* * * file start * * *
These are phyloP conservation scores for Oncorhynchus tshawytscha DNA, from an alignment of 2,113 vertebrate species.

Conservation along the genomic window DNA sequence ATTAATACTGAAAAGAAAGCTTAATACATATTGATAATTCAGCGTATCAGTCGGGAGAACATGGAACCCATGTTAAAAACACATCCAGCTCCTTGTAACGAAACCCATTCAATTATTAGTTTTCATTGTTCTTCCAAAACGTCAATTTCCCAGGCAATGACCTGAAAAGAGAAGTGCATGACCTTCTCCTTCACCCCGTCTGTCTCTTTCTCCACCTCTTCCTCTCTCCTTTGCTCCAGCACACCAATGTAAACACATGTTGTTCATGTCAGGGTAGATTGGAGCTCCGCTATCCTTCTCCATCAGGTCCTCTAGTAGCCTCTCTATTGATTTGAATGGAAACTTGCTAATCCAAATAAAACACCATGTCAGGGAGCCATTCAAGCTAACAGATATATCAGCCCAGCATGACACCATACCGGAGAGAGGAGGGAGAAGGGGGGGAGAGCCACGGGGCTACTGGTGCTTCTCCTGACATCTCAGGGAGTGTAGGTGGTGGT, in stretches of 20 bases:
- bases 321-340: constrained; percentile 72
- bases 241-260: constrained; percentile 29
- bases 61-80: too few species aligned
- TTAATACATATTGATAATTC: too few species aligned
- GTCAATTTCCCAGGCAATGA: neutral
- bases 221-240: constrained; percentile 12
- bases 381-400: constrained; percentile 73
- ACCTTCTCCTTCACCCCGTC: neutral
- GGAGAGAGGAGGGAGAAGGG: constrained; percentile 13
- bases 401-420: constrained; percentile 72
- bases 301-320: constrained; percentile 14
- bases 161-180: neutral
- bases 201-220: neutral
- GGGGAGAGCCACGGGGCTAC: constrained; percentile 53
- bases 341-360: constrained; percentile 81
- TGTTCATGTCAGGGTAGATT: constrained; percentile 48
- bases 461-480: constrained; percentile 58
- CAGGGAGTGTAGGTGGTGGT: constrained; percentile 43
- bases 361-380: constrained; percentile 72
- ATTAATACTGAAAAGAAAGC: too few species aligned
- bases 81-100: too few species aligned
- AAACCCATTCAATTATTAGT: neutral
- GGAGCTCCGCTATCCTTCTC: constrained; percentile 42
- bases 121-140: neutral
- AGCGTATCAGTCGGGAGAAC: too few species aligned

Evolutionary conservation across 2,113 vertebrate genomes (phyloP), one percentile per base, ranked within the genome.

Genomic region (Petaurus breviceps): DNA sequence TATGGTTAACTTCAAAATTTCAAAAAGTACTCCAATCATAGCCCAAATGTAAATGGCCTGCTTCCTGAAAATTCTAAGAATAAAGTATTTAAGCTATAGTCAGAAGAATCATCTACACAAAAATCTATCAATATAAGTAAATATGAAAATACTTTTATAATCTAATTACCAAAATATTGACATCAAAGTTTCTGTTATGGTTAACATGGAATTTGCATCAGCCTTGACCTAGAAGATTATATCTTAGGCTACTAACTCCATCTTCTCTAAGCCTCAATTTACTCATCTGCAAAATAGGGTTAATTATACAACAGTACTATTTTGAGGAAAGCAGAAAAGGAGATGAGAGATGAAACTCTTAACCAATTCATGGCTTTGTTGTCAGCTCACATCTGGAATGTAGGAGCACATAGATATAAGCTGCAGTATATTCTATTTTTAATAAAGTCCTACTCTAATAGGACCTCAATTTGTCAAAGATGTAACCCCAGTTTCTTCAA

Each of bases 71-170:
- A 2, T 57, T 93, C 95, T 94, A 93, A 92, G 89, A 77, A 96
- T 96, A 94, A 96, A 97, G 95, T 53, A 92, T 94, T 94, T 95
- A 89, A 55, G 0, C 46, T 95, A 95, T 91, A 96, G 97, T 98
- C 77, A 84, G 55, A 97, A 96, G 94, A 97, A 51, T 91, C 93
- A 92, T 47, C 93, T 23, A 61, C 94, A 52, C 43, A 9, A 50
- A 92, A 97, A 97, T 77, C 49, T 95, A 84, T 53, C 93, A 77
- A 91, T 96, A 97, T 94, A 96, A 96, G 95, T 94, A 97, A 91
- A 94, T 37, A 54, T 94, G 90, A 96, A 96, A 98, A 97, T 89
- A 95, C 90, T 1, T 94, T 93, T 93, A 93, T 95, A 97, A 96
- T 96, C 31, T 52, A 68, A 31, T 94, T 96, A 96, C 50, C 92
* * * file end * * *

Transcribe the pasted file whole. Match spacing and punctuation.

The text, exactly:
These are phyloP conservation scores for Oncorhynchus tshawytscha DNA, from an alignment of 2,113 vertebrate species.

Conservation along the genomic window DNA sequence ATTAATACTGAAAAGAAAGCTTAATACATATTGATAATTCAGCGTATCAGTCGGGAGAACATGGAACCCATGTTAAAAACACATCCAGCTCCTTGTAACGAAACCCATTCAATTATTAGTTTTCATTGTTCTTCCAAAACGTCAATTTCCCAGGCAATGACCTGAAAAGAGAAGTGCATGACCTTCTCCTTCACCCCGTCTGTCTCTTTCTCCACCTCTTCCTCTCTCCTTTGCTCCAGCACACCAATGTAAACACATGTTGTTCATGTCAGGGTAGATTGGAGCTCCGCTATCCTTCTCCATCAGGTCCTCTAGTAGCCTCTCTATTGATTTGAATGGAAACTTGCTAATCCAAATAAAACACCATGTCAGGGAGCCATTCAAGCTAACAGATATATCAGCCCAGCATGACACCATACCGGAGAGAGGAGGGAGAAGGGGGGGAGAGCCACGGGGCTACTGGTGCTTCTCCTGACATCTCAGGGAGTGTAGGTGGTGGT, in stretches of 20 bases:
- bases 321-340: constrained; percentile 72
- bases 241-260: constrained; percentile 29
- bases 61-80: too few species aligned
- TTAATACATATTGATAATTC: too few species aligned
- GTCAATTTCCCAGGCAATGA: neutral
- bases 221-240: constrained; percentile 12
- bases 381-400: constrained; percentile 73
- ACCTTCTCCTTCACCCCGTC: neutral
- GGAGAGAGGAGGGAGAAGGG: constrained; percentile 13
- bases 401-420: constrained; percentile 72
- bases 301-320: constrained; percentile 14
- bases 161-180: neutral
- bases 201-220: neutral
- GGGGAGAGCCACGGGGCTAC: constrained; percentile 53
- bases 341-360: constrained; percentile 81
- TGTTCATGTCAGGGTAGATT: constrained; percentile 48
- bases 461-480: constrained; percentile 58
- CAGGGAGTGTAGGTGGTGGT: constrained; percentile 43
- bases 361-380: constrained; percentile 72
- ATTAATACTGAAAAGAAAGC: too few species aligned
- bases 81-100: too few species aligned
- AAACCCATTCAATTATTAGT: neutral
- GGAGCTCCGCTATCCTTCTC: constrained; percentile 42
- bases 121-140: neutral
- AGCGTATCAGTCGGGAGAAC: too few species aligned

Evolutionary conservation across 2,113 vertebrate genomes (phyloP), one percentile per base, ranked within the genome.

Genomic region (Petaurus breviceps): DNA sequence TATGGTTAACTTCAAAATTTCAAAAAGTACTCCAATCATAGCCCAAATGTAAATGGCCTGCTTCCTGAAAATTCTAAGAATAAAGTATTTAAGCTATAGTCAGAAGAATCATCTACACAAAAATCTATCAATATAAGTAAATATGAAAATACTTTTATAATCTAATTACCAAAATATTGACATCAAAGTTTCTGTTATGGTTAACATGGAATTTGCATCAGCCTTGACCTAGAAGATTATATCTTAGGCTACTAACTCCATCTTCTCTAAGCCTCAATTTACTCATCTGCAAAATAGGGTTAATTATACAACAGTACTATTTTGAGGAAAGCAGAAAAGGAGATGAGAGATGAAACTCTTAACCAATTCATGGCTTTGTTGTCAGCTCACATCTGGAATGTAGGAGCACATAGATATAAGCTGCAGTATATTCTATTTTTAATAAAGTCCTACTCTAATAGGACCTCAATTTGTCAAAGATGTAACCCCAGTTTCTTCAA

Each of bases 71-170:
- A 2, T 57, T 93, C 95, T 94, A 93, A 92, G 89, A 77, A 96
- T 96, A 94, A 96, A 97, G 95, T 53, A 92, T 94, T 94, T 95
- A 89, A 55, G 0, C 46, T 95, A 95, T 91, A 96, G 97, T 98
- C 77, A 84, G 55, A 97, A 96, G 94, A 97, A 51, T 91, C 93
- A 92, T 47, C 93, T 23, A 61, C 94, A 52, C 43, A 9, A 50
- A 92, A 97, A 97, T 77, C 49, T 95, A 84, T 53, C 93, A 77
- A 91, T 96, A 97, T 94, A 96, A 96, G 95, T 94, A 97, A 91
- A 94, T 37, A 54, T 94, G 90, A 96, A 96, A 98, A 97, T 89
- A 95, C 90, T 1, T 94, T 93, T 93, A 93, T 95, A 97, A 96
- T 96, C 31, T 52, A 68, A 31, T 94, T 96, A 96, C 50, C 92